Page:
Unravelled: Coming this spring: ACCC to monitor large merchants' payment surcharges
2 June 2016
Other articles in this edition of Unravelled:
- A reprieve for ASIC and APRA … but not for the FCA
- The end of the AML/CTF regime as we know it?
- AMITs are here (at last)
Written by Partner Carolyn Oddie and Associate Theodore Souris
The Reserve Bank has now released a Standard which sets out what payment surcharges will be permitted for the purposes of the new Part IVC of the Competition and Consumer Act 2010 (Cth). The aim of the Standard is to improve competition and efficiency by providing to consumers price signals associated with the actual cost of using certain payment methods. The Standard applies to the following card systems: EFTPOS, Debit MasterCard, MasterCard Credit, Visa Debit, Visa Credit, and American Express cards issued by Australian banks. The ACCC has been given the power to monitor and enforce compliance with new laws prohibiting merchants from charging excessive payment surcharges, with enforcement beginning on 1 September 2016 for large merchants.
Permitted surcharge and the cost of acceptance
A merchant will be able to charge the 'cost of acceptance'. This will be the cost calculated for a particular 12-month reference period. Where this is not reasonably ascertainable, a merchant can estimate the average cost of acceptance, in good faith, based on information it has.
In particular, the cost of acceptance can include:
- merchant service fees;
- fees paid by merchants to their acquirer, payment facilitator or payment services provider for rental and maintenance of payment card terminals or for providing gateway or fraud prevention services referable to a scheme;
- processing fees paid by merchants to their acquirer or payment facilitator including international service assessments or cross-border transaction fees, switching fees, and fraud-related chargeback fees (but not the amount of chargebacks); or
- where a merchant acts as agent for a principal, fees or premiums paid by the merchant to an entity which is not a related body corporate to insure against forward delivery risk.
In each case, these must be documented or recorded; must take into account any discounts, rebates or other allowances received by the merchant; and must directly relate to card transactions in the relevant scheme. This will not include fees or premiums which are incurred irrespective of the payment method used. The average cost of acceptance will be expressed as a percentage of the total value of card transactions in that scheme for the relevant reference period.
Transparency requirements for acquirers or payment facilitators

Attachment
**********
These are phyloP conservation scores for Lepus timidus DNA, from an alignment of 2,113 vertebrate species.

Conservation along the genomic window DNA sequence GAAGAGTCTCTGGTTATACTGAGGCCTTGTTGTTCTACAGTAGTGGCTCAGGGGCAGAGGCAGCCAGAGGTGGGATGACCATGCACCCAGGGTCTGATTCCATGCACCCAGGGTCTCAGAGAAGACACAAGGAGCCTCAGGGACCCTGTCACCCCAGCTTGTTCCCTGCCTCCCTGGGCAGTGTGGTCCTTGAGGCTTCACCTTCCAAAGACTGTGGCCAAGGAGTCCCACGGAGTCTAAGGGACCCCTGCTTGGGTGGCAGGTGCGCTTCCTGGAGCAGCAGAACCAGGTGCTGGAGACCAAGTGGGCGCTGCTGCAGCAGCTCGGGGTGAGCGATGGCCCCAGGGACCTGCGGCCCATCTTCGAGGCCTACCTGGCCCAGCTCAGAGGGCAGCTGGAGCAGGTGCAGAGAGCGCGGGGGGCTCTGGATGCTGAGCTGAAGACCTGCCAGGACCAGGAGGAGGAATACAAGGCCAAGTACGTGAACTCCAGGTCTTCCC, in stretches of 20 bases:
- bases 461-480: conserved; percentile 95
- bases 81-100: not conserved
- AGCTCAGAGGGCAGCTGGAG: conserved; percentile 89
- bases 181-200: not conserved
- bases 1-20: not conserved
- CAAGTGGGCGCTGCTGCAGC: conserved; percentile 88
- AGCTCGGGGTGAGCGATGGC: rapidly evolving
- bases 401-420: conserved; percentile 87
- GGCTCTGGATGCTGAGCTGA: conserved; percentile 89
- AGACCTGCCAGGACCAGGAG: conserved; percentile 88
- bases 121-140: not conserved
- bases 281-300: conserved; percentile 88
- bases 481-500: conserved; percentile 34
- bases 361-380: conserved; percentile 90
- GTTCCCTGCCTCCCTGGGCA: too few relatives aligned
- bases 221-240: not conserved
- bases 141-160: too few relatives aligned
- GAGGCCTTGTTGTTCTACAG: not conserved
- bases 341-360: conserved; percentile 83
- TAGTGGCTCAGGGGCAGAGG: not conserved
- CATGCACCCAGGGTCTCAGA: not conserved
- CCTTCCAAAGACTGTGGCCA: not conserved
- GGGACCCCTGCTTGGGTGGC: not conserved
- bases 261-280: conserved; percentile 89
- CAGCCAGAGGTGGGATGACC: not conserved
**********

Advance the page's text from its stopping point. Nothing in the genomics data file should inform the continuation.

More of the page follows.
The Standard introduces transparency provisions, including requirements for acquirers or payment facilitators to issue monthly statements to each merchant from 1 September 2016. The monthly statement must set out for each scheme's cards:
- the aggregate cost of elements of the cost of acceptance which are supplied by the acquirer for the month;
- the aggregate value of card transactions accepted for the merchant for the month; and
- the total cost of acceptance expressed as a percentage of the total value of card transactions for the month.
The last statement in a 12-month period must also include the above information calculated on an annual basis.
The ACCC will commence enforcement of the new Standard under Part IVC of the Competition and Consumer Act in two stages. 'Large' merchants will be subject to the new rules from 1 September 2016, while other merchants will have until 1 September 2017.
'Large' merchants are those who, together with any related bodies corporate, satisfy at least two of the following requirements:
- a consolidated gross revenue of $25 million or more;
- consolidated gross assets of $12.5 million or more; or
- 50 or more employees.
The reason for the two stages of enforcement is that large merchants are more likely to surcharge but also more likely to be able to calculate their cost of acceptance. Smaller merchants are less likely to surcharge and less likely to be in a position to assess their cost of acceptance. By 1 September 2017, it is expected that smaller merchants will have received an annual statement from their acquirer or payment facilitator, which will assist them to determine their average cost of acceptance.
The ACCC has reminded all businesses that the provisions of the Australian Consumer Law, including those regarding false or misleading representations, will continue to apply. As a result, businesses should be careful not to mislead consumers as to the nature of a cost or fee that is being charged.
For more information on the payment surcharge amendments and the ACCC's enforcement role, see our Focus: The ACCC will be watching you pass on the bucks.
Other articles in this edition of Unravelled
- Carolyn OddiePartner,
Ph: +61 2 9230 4203
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